Originally written for Hell Broke Luce
AKA Deadly Sanctuary
When it comes to film adaptations of works by the Marquis de Sade, I think it’s safe to say the most obvious one that comes to the mind of most people is probably Pier Paolo Pasolini’s infamous final film Salò
, based on Sade’s 120 Days of Sodom. I say the most obvious as that film carries a reputation almost as notorious as Sade himself. Unquestionably one of, if not the most persecuted writer to ever pick up a pen, Sade was a true rebel in every sense of the word, spending a good majority of his adult life in prison because of his writings. Sade did more than just write about lurid subject matter, he philosophized it. Along with all the perversities contained in his work, there was always underlying commentaries and harsh criticisms on government, religion (especially
religion), society and the aristocracy, which Sade himself was actually born into, yet he wasn’t afraid to call it out on it’s own bullshit, he saw through all the fakeness and wanted no part of it. In fact it’s been said that one of the first times he got in trouble with the law was because he refused to attend the king’s birthday party. The man, to put it bluntly, had balls, and as is all to often the sad case in history, was punished for it. Anyway, back to my original point, while Pasolini’s Salò
might be the most well known Sade adaptation, many a director (European especially) drew inspiration from the Marquis, one such being Jess Franco, who brought one of Sade’s most essential and infamous works, the classic Justine
to the screen in 1969, and the material couldn’t have been more suitable.
Upon receiving the news of their father’s death, sisters Justine (Romina Power) and Juliette (Maria Rohm) are forced out of the nunnery where they were living out onto the streets of 17th century France. The two are complete opposites in not only appearance but in mentality. Justine, a naive and venerable virgin, leads a life of virtue and goodness, while her sister Juliette is prone to vice. Juliette clams to know of a place where they can stay, but when Justine discovers that this sanctuary is in fact, a whorehouse, she decides she wants no part of it, and sets out on her own. While working as a maid, she is falsely accused of theft and imprisoned. She manages to escape with another inmate, Madame Dubois, an infamous murderous (Mercedes McCambridge), yet only to find more misfortune, cruelty and numerous attempts at corrupting her innocence at every turn, as she is branded a murderer and taken prisoner by a group of sadistic libertine monks led by the deranged Brother Antonin (Jack Palance), amongst other things. Despite all the hardships she is forced to suffer, she never loses her faith and virtue, while her Juliette on the other hand has made a comfortable and very profitable living indulging in crime and vice.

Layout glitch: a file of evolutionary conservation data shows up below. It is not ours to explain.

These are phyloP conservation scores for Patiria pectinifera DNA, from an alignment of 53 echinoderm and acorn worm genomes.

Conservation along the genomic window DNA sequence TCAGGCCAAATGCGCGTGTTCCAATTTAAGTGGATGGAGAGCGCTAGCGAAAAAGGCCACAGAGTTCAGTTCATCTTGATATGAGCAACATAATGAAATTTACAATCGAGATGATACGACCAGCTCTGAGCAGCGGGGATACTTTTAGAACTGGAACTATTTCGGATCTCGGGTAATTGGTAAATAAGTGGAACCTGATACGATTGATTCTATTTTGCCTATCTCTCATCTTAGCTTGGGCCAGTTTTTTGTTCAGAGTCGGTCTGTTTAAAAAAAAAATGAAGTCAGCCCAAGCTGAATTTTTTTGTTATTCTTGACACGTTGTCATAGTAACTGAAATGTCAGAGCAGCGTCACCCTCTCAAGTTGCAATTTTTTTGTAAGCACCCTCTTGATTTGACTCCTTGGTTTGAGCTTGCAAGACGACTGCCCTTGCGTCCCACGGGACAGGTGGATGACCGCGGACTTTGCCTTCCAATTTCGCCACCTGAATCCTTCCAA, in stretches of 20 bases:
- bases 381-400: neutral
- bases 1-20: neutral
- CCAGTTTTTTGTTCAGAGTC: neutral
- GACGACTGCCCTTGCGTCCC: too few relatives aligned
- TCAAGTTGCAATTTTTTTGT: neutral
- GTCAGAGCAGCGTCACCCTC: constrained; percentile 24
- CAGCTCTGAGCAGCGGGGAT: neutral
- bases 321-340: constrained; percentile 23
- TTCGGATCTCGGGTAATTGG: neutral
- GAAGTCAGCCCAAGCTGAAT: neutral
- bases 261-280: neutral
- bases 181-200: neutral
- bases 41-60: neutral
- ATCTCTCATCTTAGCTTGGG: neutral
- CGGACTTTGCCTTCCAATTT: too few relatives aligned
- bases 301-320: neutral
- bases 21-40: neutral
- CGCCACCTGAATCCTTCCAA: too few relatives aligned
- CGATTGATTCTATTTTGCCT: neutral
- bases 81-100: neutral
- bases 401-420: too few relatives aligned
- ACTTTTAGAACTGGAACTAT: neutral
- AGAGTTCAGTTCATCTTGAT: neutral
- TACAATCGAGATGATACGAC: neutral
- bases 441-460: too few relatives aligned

While this film might not be a literal translation of the book to screen for the obvious reasons, thematically speaking, it‘s fairly faithful. There are, of course differences from the book, certain events are left out and the differences between the ending of the book and film are miles apart, but for the most part the ideas contained in the book are present throughout the film. There might not seem like a lot of substance beneath this poor girl being abused and mistreated for 2 hours but there actually is a point to all of it. The subtitle of the book was The Misfortunes of Virtue, or on certain publications Good Conduct Well Chastised, and what Sade was basically trying to get across was that it’s those who chose the path of vice that lead rewarding lives while the lives of the virtuous are wrought with pain and grief, while also taking shots at some of his favorite targets along the way. Although he didn’t write the screenplay, it’s apparent that Franco got Sade, you can tell that from watching his other Sade based films as well. There’s a telling scene involving somewhat of a role reversal, where Brother Antonin suggests to Justine that she is in essence, a masochist, that her idea of virtue is enduring all this pain, that she is the sinner and that he, the libertine is the saint. There are points in the film where Justine actually does find sanctuary with good people, only for it to be short lived, as she is either forced to run away, or in one instance implicated in the poisoning of her good hearted house mistress. Pure Sade. It’s also an interesting adaptation on account of including Sade himself as a character, played by Klaus Kinski, as sort of a narrator, as there are cut away scenes throughout the film showing Sade in a jail cell, either dreaming or hallucinating the material and writing it all down. Believe it or not, Justine
is actually one of Sade’s more tame works in terms of content, and this film isn’t as extreme or explicit as one might think considering the source material, so you if your expecting pure sexploitation you’ll be a bit let down in that department, although remember the author and director, so naturally there is sadism and to be found and some lesbianism thrown in for good measure.